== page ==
The chances of experiencing workplace burnout in a healthcare setting are quite possible in a helping career profession. New technologies, increasing job demands and staff shortages add pressure to job performances daily. Doctors, nurses and therapists as well as social workers, clergy and many other staff are exposed to a variety of stressors that add to the basic quality delivery of care.
I have witnessed too many health care changes to count in a 25 year span in the healthcare field. As a retired occupational therapy practitioner, I have experienced healthcare burnout, so much that it was a contributing factor in shifting professions. Being able to identify the signs of burnout is vital to the healthcare worker to prevent physical, emotional or mental difficulties. Workplace or professional support can make the difference in any medical practitioner’s well-being.
Workplace burnout can be described as exhaustion of physical, emotional or mental resources and/or motivation, typically as a result of extended stress or dissatisfaction at work. Physically, signs of burnout can include muscular tension and stiffness, fatigue, poor sleep and increased reliance on substances, such as nicotine, alcohol and caffeine. Emotional signs may include loss of job enthusiasm, irritability, fearfulness, unfocused thinking, anxiety and depression. Mental signs can include, perfectionism, people pleasing behavior, and difficulties saying no to extra responsibilities.
As a healthcare professional, many mandates and policies change frequently, more often than we change our scrubs. What we have control over is how we think and perceive a situation. Here are two thinking patterns common to burnout in healthcare workers and choices to change our thinking:
Thinking Pattern #1: Perfectionism– Perfectionism is an unattainable state. It’s the mode of thinking that imposes a cascade of unrealistic expectations that are steeped in self-criticism and negativity. The distorted side of perfectionist thinking is that it is actually self-depreciating and restrictive by nature. It is a form of fear-based thinking that paralyzes us from thinking outside the box. As healthcare professionals, we have specific policies and procedures that are required for our positions and for quality outcome for patients. Being a perfectionist on the job ratchets up expectations so high that it can actually hinder a healthcare practitioner’s ability to give a realistic, well-rounded decision. Instead, begin to examine thoughts that include the words like should, ought, always and never. Give yourself space to develop realistic expectations and thinking can reduce stress tremendously.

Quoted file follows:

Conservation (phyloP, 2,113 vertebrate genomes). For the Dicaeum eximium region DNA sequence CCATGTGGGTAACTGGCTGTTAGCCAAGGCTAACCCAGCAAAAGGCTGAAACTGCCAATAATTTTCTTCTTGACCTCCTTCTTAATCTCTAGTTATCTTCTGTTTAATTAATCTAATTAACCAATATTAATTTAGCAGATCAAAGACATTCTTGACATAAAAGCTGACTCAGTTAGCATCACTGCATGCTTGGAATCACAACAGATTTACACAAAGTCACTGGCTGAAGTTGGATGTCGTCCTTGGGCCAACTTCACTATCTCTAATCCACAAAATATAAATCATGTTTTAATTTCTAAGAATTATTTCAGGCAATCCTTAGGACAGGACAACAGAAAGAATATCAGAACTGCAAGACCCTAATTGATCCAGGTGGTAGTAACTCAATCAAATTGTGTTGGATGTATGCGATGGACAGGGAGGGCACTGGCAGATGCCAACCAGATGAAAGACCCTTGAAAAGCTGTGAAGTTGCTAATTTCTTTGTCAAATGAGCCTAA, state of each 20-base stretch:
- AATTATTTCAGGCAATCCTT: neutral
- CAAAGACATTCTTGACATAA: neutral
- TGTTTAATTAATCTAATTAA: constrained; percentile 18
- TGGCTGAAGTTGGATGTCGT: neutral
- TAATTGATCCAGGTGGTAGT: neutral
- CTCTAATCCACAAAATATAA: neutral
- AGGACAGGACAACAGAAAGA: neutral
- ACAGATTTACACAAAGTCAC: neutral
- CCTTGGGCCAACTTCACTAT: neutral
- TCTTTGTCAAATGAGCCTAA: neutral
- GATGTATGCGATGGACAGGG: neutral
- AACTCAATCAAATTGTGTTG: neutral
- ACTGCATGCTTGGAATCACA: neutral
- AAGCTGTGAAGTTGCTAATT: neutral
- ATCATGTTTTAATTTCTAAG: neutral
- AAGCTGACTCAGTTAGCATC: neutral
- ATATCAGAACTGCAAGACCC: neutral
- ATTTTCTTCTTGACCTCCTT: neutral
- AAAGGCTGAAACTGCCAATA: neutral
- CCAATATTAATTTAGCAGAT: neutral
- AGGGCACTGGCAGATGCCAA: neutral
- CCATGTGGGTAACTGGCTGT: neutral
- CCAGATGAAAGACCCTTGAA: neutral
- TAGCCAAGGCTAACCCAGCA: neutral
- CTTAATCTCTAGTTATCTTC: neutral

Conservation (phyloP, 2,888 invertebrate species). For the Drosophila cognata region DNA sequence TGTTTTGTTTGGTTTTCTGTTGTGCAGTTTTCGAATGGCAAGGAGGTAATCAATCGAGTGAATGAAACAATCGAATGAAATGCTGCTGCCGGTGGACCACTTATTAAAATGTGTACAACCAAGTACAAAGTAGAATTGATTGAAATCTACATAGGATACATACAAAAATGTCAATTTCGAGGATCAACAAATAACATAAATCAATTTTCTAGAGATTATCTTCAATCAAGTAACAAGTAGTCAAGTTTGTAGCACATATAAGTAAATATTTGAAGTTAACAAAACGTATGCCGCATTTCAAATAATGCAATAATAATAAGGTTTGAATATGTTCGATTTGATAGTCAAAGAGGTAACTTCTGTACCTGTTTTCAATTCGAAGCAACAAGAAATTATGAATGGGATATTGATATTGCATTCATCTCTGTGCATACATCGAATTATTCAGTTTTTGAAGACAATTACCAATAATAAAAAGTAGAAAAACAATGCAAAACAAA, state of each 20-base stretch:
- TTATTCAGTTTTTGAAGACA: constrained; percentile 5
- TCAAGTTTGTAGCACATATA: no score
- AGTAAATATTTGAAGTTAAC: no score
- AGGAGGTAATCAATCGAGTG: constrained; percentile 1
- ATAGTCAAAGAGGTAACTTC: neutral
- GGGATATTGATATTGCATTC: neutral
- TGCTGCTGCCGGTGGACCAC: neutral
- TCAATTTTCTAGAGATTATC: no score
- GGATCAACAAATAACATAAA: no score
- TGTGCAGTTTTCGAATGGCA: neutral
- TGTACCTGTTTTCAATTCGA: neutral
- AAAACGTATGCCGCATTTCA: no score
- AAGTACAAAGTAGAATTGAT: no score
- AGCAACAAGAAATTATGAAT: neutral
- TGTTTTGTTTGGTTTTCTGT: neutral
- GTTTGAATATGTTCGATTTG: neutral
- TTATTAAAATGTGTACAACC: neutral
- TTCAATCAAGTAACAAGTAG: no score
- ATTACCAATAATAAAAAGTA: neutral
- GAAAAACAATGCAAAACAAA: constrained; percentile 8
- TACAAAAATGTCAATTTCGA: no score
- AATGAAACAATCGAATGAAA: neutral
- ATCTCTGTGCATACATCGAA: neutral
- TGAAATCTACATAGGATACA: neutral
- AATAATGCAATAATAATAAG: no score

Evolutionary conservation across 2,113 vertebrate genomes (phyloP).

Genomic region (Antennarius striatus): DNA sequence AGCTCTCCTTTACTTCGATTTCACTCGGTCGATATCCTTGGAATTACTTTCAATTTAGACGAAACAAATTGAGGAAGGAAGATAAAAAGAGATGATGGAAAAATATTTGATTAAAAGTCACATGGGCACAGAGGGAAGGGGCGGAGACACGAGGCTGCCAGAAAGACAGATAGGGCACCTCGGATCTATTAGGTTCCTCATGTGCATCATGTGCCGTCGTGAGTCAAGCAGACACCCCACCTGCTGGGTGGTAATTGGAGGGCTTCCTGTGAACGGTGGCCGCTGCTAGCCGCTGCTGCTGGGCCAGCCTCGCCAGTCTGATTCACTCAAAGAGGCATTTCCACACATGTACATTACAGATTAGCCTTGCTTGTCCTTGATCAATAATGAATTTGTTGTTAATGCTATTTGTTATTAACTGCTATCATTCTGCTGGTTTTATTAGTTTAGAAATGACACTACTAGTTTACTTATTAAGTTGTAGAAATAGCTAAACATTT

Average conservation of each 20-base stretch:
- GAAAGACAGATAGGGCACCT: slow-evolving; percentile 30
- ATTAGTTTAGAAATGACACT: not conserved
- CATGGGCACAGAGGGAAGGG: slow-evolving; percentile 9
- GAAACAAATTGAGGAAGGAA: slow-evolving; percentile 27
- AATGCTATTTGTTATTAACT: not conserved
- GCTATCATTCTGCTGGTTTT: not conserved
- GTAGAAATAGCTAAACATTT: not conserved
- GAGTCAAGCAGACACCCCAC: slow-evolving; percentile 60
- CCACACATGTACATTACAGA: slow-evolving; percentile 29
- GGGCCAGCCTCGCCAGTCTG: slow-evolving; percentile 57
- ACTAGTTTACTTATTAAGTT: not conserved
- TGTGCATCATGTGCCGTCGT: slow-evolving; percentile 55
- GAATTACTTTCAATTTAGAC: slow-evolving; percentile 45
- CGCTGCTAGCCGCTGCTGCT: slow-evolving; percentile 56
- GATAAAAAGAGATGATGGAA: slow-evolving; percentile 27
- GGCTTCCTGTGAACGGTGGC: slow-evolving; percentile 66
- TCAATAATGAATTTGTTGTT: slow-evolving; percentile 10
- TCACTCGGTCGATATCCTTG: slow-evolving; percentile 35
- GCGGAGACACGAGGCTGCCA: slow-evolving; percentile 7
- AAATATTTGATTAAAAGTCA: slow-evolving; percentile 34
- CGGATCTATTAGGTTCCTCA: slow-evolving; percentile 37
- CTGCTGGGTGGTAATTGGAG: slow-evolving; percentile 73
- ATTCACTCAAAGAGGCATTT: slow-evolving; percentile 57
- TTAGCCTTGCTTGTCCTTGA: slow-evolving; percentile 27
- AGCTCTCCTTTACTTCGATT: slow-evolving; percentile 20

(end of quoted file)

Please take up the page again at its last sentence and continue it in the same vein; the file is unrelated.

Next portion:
Thinking Pattern #2: People Pleasing-People pleasing thinking can be another perception trap. Learning to say no to extra responsibilities and setting boundaries that match your priorities are two key factors in shifting people pleasing thinking. Remember, if you are everything to everybody, inevitably you will have nothing left for yourself. Self-care is not selfish. Making sure you give back to yourself fills you with all the goodness you want to share with others. Setting boundaries allow you take charge of your life and help reduce job stress.
Learn to check your thinking at the door before entering work. Shifting perception in the areas of perfectionism and people pleasing can be life-changing. Remember to seek support at or outside of work when you see the signs to workplace burnout.
For over 25 years in the health care profession, Lisa Birnesser has studied stress relief techniques and have helped hundreds of people reduce stress in their lives.Lisa specializes stress management coaching by helping people do what matters most every day.